… thank you for saying so ..!

… but the song GIVING IT ALL is something else – a very strong hybrid of Western folk music and Indian melody, perhaps the first time this has happened quite as explicitly in your music…
I really like both those songs. I think its funny that Glenn’s influence is decidedly Eastern on the guitar intro of GIVING IT ALL and my lyrics were inspired by (Jack) Kerouac’s On the Road…

You sometimes used your lyrics (and interviews) to talk about race issues in the UK. I’m thinking particularly of CALL ME NAMES, and the whole “My Country Too” t-shirt thing… Is this an area you are likely to visit again, lyrically? Does race has as much relevance to you, 15 or 16 years on, as it did as a young woman fighting her way through?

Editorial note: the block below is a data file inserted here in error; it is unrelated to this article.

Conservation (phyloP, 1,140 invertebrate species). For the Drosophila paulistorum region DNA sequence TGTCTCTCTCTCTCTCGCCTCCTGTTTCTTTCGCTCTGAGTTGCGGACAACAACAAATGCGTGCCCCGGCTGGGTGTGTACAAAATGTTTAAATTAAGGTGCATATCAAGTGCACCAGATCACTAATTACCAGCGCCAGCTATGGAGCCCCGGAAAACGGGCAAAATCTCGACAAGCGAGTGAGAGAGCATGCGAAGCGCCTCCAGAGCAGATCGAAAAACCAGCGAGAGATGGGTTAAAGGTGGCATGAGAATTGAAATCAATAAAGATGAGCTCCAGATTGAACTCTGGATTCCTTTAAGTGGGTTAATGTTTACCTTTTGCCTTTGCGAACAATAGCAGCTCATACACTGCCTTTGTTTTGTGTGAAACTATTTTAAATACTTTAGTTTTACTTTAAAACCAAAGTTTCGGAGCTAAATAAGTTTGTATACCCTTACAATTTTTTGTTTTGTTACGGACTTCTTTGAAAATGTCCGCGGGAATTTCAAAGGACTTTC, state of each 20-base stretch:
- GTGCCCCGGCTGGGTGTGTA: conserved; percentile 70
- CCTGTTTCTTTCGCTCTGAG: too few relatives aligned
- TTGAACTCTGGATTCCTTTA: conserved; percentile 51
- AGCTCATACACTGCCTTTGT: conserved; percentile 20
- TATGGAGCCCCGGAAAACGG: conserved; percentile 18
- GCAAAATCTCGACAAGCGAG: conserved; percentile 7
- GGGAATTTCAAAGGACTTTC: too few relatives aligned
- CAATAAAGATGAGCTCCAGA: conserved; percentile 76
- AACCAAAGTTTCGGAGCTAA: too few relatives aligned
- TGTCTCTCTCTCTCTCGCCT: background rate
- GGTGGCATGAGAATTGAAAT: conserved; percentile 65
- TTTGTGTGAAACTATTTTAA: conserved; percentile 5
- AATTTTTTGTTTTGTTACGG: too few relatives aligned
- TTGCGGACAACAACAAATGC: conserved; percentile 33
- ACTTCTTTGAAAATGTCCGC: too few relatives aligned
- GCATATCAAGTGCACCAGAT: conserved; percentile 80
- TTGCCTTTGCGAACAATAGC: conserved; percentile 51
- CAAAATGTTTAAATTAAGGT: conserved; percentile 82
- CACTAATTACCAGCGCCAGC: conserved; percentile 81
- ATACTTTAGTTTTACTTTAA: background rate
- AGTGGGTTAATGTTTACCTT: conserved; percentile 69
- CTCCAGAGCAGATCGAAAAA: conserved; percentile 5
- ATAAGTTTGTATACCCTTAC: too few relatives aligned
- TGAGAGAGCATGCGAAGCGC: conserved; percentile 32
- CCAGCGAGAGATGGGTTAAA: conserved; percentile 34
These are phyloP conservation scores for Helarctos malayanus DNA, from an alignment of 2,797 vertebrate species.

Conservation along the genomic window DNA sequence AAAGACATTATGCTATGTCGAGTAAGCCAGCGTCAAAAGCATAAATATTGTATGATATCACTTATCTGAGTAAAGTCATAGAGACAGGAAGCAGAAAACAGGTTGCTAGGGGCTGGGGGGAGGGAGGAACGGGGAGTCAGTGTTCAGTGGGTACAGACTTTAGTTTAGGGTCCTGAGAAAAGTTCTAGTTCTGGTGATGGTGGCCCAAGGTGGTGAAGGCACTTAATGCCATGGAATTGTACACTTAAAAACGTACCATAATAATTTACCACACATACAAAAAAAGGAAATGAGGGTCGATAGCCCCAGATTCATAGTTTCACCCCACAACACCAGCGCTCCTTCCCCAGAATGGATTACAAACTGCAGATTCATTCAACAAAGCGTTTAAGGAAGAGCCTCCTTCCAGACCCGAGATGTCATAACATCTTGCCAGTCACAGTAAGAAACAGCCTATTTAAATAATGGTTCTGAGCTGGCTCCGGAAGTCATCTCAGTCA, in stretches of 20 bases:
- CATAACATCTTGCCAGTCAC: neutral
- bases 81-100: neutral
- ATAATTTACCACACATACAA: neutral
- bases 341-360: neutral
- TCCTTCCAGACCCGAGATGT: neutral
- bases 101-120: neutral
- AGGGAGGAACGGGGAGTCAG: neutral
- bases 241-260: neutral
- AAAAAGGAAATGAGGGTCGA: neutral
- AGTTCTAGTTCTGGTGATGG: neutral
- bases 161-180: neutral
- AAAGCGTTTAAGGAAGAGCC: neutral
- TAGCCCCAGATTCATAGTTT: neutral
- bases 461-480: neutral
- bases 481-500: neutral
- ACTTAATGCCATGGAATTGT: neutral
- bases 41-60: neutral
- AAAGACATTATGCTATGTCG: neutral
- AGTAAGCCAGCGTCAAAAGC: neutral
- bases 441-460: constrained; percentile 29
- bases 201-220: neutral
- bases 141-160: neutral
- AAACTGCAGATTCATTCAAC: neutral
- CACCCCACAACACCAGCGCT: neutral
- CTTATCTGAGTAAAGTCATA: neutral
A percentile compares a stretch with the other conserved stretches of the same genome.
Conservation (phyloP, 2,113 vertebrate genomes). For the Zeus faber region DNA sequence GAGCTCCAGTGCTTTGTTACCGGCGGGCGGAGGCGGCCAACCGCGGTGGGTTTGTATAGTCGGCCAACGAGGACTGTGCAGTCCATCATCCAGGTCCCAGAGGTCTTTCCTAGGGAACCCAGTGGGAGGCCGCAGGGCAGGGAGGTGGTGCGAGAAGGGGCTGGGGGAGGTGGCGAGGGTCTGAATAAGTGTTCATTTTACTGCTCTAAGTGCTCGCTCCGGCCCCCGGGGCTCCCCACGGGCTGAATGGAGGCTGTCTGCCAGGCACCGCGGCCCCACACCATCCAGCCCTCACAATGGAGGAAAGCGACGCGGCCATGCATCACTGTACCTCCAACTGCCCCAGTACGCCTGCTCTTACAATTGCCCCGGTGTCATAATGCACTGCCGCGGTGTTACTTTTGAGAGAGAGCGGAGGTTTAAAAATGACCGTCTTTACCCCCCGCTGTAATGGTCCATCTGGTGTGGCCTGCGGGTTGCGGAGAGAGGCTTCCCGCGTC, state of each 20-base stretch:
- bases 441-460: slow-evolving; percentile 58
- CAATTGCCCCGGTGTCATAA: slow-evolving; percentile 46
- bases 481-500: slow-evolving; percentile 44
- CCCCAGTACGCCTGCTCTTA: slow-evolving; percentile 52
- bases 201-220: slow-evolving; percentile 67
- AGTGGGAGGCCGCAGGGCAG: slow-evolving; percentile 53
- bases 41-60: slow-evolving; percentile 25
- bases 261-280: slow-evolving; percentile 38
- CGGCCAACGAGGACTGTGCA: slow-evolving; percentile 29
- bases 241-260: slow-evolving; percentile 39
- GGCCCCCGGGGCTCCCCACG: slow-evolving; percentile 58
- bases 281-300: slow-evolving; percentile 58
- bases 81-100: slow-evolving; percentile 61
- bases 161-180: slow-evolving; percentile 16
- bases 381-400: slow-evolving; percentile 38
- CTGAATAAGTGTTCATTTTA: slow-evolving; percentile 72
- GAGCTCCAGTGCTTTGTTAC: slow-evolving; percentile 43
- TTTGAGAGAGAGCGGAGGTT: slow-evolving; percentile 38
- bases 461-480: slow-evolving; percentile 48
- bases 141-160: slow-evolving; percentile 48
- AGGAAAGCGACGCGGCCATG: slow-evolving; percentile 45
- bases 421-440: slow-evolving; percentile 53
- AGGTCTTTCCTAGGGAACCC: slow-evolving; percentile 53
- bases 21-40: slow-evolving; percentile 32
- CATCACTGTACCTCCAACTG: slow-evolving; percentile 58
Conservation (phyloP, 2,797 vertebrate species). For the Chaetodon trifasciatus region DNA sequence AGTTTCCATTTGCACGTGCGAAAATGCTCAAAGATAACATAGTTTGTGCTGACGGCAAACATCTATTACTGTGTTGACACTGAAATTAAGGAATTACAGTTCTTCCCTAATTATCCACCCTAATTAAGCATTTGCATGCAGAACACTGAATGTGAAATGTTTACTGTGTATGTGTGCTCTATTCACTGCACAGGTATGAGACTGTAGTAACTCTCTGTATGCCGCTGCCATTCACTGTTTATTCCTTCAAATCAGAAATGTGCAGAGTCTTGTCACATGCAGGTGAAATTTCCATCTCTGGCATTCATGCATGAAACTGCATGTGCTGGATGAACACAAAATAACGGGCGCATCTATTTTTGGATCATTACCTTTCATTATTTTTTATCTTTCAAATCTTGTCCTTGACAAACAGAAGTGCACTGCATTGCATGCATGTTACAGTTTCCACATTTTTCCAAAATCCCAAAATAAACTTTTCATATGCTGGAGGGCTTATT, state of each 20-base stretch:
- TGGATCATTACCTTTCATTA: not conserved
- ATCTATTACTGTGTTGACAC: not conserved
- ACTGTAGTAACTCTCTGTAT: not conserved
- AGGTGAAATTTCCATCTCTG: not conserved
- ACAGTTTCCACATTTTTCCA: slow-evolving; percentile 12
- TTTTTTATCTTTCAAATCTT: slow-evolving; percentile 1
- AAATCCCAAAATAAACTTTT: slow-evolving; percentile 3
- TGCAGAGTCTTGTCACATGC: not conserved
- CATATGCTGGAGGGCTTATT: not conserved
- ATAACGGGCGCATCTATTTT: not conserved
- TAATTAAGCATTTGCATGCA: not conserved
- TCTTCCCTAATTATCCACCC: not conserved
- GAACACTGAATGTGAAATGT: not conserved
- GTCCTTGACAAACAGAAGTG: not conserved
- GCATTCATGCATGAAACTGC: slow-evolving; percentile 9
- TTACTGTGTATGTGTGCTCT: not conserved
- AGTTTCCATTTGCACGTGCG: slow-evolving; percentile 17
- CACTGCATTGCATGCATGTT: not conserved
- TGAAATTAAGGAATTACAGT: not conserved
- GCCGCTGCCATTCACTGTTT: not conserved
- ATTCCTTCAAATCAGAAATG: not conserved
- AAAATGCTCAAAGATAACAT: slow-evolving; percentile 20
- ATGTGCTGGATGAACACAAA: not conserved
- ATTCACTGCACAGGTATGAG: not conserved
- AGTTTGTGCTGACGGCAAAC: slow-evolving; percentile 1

CALL ME NAMES was about looking through a child’s eyes at being seen as different, and the whole “racist” issue – that I have been a little too connected with – is not as important to me as has been picked up on. I don’t think there is a grown up person on the planet that has never had a racist thought of some sort (I know Indian culture divides its own people into lighter and darker shades) and when it comes down to it, all emotions are either of Love or of Fear…

What kind of relationship do you have with the younger you, some of the things you said and the stances you took?
 
I think the younger me was sweet and shy but came across rather differently…

So, finally, with this being the opening chapter of a second volume in your story and having been through some, I imagine, pretty intense and eye-opening experiences during your time as Echobelly, what advice would you give that younger self?
My only advice is that advice is over-rated!! Living it is part of the process.